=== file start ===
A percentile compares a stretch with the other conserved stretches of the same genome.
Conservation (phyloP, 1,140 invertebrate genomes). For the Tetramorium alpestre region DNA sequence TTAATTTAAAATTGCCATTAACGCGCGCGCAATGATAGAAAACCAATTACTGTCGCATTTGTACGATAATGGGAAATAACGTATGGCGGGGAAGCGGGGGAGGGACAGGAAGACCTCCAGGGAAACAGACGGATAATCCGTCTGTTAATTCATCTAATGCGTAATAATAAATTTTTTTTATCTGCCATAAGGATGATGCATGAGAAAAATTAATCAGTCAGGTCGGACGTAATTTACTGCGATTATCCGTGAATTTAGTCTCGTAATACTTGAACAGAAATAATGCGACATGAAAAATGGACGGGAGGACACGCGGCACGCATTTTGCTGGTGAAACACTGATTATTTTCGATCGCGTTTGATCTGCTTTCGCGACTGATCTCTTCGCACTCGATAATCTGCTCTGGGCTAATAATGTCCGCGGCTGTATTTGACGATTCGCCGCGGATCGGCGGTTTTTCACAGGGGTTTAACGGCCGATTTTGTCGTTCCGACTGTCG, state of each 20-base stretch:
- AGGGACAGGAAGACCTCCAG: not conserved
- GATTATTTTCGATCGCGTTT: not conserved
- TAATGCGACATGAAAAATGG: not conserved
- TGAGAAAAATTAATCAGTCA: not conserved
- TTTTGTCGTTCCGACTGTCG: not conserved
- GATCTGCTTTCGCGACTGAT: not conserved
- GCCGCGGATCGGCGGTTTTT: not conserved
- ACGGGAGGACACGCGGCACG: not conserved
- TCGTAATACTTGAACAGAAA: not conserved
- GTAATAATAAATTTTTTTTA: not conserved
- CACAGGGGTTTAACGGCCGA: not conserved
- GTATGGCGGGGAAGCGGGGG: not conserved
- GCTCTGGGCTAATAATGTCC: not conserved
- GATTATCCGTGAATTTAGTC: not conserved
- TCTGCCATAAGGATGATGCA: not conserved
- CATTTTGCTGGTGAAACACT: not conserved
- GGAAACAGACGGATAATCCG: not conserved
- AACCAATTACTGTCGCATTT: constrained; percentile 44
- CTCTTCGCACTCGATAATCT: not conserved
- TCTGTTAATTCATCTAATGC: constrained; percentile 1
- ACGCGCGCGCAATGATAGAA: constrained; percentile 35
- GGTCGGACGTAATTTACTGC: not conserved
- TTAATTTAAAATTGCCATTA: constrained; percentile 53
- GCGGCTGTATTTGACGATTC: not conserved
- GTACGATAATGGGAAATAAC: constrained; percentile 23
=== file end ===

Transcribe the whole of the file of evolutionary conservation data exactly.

A percentile compares a stretch with the other conserved stretches of the same genome.
Conservation (phyloP, 1,140 invertebrate genomes). For the Tetramorium alpestre region DNA sequence TTAATTTAAAATTGCCATTAACGCGCGCGCAATGATAGAAAACCAATTACTGTCGCATTTGTACGATAATGGGAAATAACGTATGGCGGGGAAGCGGGGGAGGGACAGGAAGACCTCCAGGGAAACAGACGGATAATCCGTCTGTTAATTCATCTAATGCGTAATAATAAATTTTTTTTATCTGCCATAAGGATGATGCATGAGAAAAATTAATCAGTCAGGTCGGACGTAATTTACTGCGATTATCCGTGAATTTAGTCTCGTAATACTTGAACAGAAATAATGCGACATGAAAAATGGACGGGAGGACACGCGGCACGCATTTTGCTGGTGAAACACTGATTATTTTCGATCGCGTTTGATCTGCTTTCGCGACTGATCTCTTCGCACTCGATAATCTGCTCTGGGCTAATAATGTCCGCGGCTGTATTTGACGATTCGCCGCGGATCGGCGGTTTTTCACAGGGGTTTAACGGCCGATTTTGTCGTTCCGACTGTCG, state of each 20-base stretch:
- AGGGACAGGAAGACCTCCAG: not conserved
- GATTATTTTCGATCGCGTTT: not conserved
- TAATGCGACATGAAAAATGG: not conserved
- TGAGAAAAATTAATCAGTCA: not conserved
- TTTTGTCGTTCCGACTGTCG: not conserved
- GATCTGCTTTCGCGACTGAT: not conserved
- GCCGCGGATCGGCGGTTTTT: not conserved
- ACGGGAGGACACGCGGCACG: not conserved
- TCGTAATACTTGAACAGAAA: not conserved
- GTAATAATAAATTTTTTTTA: not conserved
- CACAGGGGTTTAACGGCCGA: not conserved
- GTATGGCGGGGAAGCGGGGG: not conserved
- GCTCTGGGCTAATAATGTCC: not conserved
- GATTATCCGTGAATTTAGTC: not conserved
- TCTGCCATAAGGATGATGCA: not conserved
- CATTTTGCTGGTGAAACACT: not conserved
- GGAAACAGACGGATAATCCG: not conserved
- AACCAATTACTGTCGCATTT: constrained; percentile 44
- CTCTTCGCACTCGATAATCT: not conserved
- TCTGTTAATTCATCTAATGC: constrained; percentile 1
- ACGCGCGCGCAATGATAGAA: constrained; percentile 35
- GGTCGGACGTAATTTACTGC: not conserved
- TTAATTTAAAATTGCCATTA: constrained; percentile 53
- GCGGCTGTATTTGACGATTC: not conserved
- GTACGATAATGGGAAATAAC: constrained; percentile 23